I have to disagree with the conclusion that "It's the natural state of the human being to not believe in any religion." Of course we are born without any religion.

We are also born without a language. Does that mean it's the natural state of the human being to not speak in any language?

We are born without the ability to read and write. Indeed, for millennia it was "natural" for most humans to remain analphabet. Does that mean we should not "indoctrinate" our children with our own writing and reading system? Perhaps we should leave it up to them to decide whether to use the Roman alphabet, the Cyrillic alphabet, Devanagari, Sinhalese, Arabic, or Kanji.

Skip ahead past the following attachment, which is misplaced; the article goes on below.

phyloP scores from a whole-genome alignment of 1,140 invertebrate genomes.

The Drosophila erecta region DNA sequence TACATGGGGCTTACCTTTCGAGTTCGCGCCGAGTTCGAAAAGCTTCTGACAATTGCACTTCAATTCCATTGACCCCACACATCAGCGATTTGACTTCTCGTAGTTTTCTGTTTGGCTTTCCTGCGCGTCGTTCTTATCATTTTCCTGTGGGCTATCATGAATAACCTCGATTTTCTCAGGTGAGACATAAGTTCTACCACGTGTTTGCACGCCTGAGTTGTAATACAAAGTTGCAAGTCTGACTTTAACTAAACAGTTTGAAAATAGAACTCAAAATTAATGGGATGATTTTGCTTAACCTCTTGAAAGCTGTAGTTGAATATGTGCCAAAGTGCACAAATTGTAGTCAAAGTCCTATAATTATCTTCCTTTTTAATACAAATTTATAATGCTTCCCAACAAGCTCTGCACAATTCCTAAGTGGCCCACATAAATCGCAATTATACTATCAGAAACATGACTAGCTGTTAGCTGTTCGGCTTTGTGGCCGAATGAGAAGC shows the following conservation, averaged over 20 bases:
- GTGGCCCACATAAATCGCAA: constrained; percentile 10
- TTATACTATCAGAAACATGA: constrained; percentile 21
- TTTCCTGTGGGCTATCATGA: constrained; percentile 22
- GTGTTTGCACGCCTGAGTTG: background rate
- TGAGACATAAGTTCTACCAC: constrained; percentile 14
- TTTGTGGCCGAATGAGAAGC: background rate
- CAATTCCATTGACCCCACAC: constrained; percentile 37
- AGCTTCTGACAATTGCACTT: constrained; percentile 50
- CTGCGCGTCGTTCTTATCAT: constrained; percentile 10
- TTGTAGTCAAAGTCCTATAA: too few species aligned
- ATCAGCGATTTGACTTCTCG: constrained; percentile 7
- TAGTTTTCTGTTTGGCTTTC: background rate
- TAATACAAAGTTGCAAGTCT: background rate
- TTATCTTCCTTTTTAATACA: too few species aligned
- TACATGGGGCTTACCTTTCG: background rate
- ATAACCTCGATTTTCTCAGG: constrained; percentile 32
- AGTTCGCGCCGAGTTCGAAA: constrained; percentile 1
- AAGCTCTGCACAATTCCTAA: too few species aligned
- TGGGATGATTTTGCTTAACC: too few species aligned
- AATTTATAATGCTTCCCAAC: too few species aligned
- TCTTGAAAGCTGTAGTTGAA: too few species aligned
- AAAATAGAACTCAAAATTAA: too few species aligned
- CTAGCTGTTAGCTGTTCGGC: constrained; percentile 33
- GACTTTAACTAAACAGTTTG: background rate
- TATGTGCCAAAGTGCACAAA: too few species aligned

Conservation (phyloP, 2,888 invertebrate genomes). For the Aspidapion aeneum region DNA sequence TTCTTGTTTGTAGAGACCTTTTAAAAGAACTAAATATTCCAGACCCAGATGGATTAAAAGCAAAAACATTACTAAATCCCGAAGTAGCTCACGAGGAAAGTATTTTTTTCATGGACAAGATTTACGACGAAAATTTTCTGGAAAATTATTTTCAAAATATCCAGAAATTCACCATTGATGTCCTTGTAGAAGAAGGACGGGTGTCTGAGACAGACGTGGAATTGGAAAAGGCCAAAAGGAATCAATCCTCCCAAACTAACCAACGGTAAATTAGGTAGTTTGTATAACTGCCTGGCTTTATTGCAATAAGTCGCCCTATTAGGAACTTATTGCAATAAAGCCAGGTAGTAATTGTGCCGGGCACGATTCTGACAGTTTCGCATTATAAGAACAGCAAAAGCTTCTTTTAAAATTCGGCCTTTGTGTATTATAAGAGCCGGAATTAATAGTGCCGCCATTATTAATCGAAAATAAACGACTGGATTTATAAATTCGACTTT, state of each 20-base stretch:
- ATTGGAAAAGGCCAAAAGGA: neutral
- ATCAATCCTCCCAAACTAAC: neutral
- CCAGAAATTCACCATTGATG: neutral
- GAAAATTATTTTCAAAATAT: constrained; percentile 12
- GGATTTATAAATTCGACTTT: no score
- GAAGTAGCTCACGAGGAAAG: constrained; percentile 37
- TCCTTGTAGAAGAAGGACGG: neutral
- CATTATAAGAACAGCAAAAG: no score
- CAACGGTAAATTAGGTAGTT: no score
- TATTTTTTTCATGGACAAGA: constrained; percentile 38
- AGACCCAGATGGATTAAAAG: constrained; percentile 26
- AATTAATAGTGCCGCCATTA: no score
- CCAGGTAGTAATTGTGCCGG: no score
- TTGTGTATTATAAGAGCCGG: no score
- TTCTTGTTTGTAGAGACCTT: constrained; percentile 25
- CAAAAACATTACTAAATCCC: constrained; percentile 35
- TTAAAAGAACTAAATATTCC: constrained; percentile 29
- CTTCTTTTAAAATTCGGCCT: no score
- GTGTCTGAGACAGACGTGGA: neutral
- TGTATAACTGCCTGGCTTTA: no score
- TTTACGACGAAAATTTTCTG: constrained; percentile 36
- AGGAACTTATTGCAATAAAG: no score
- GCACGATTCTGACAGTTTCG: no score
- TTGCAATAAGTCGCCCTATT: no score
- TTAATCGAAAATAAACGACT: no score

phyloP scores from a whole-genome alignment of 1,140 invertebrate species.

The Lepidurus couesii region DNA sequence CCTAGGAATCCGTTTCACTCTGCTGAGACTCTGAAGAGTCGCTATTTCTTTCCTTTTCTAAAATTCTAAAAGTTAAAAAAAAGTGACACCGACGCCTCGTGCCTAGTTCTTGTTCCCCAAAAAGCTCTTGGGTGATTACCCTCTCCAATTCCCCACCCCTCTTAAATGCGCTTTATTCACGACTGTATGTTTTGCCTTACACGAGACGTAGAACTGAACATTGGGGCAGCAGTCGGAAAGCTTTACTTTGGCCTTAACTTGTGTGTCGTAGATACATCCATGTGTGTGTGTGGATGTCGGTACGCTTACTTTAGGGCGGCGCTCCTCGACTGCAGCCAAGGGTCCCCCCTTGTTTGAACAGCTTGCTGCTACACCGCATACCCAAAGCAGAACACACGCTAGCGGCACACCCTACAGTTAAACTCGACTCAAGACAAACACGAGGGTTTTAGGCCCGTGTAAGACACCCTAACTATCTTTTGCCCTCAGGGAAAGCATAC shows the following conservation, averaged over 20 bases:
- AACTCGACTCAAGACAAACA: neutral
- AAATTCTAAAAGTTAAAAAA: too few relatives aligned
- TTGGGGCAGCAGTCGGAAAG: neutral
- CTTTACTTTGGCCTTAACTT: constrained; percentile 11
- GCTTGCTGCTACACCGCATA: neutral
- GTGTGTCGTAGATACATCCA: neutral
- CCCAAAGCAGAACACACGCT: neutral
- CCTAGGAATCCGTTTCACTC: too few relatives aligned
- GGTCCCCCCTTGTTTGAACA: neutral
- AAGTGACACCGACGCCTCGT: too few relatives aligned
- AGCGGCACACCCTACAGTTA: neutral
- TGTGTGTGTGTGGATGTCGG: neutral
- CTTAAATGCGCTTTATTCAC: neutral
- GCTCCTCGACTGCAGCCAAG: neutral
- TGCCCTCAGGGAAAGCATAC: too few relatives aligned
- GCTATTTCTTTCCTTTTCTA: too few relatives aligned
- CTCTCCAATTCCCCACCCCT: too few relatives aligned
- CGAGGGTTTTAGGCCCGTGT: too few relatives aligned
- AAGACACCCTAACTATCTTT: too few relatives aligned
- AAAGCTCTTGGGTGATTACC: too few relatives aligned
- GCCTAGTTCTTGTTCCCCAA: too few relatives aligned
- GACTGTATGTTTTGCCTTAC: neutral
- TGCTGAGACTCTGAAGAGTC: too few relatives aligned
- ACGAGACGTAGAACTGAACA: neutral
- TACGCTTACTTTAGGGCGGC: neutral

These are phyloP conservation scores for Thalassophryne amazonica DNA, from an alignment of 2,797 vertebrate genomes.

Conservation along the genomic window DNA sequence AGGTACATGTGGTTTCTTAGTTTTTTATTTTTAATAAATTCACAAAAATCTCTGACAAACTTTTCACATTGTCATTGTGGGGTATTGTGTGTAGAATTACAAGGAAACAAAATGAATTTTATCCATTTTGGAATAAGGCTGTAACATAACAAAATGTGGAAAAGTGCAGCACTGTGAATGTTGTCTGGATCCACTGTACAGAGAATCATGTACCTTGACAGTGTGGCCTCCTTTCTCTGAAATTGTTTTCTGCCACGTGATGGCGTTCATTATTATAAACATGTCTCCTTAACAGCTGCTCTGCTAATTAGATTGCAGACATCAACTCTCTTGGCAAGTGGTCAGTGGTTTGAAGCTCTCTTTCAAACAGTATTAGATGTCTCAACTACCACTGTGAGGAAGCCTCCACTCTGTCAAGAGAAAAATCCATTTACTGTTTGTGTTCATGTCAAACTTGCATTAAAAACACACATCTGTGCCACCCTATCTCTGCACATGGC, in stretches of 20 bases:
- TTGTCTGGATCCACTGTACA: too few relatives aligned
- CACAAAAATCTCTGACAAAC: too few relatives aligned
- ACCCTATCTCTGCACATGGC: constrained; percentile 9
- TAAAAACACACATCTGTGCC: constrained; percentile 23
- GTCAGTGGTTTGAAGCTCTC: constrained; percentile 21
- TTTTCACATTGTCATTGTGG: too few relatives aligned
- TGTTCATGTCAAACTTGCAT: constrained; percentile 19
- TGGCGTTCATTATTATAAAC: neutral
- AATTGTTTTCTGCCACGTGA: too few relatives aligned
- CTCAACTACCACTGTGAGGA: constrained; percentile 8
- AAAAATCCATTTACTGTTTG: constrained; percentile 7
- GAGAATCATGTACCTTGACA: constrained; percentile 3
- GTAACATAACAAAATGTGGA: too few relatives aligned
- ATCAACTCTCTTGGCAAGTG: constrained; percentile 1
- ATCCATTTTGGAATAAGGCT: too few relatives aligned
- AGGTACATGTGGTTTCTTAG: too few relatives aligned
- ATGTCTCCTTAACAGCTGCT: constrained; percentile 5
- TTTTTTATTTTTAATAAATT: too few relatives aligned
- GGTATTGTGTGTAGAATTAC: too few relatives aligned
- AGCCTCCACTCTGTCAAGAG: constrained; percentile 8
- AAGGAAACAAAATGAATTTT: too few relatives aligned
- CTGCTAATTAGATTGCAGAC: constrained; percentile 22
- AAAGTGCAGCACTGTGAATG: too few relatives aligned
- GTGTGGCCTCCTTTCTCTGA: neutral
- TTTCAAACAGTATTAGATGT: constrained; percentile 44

The truth is that we teach our children what we believe is best for them. Parents who believe a specific religion is good for their children teach them that religion. Others teach their children a different religion (and, by the way, not all religions are theistic--Buddhism is nontheist, which is what we are born with, neither believing nor disbelieving). There is no difference here from some parents teaching their children to cut their food with a knife held in their right hand, then sit the knife down and eat with the fork in their right hand, while other parents teach their children to hold the knife in the right hand and the fork in the left hand at all times. Not to mention chop sticks.

We humans are born totally powerless. We cannot speak, we cannot walk, we cannot change our own diapers. We rely on our parents to help us survive. To imply that it is somehow unnatural for our parents to teach us all they can is ridiculous.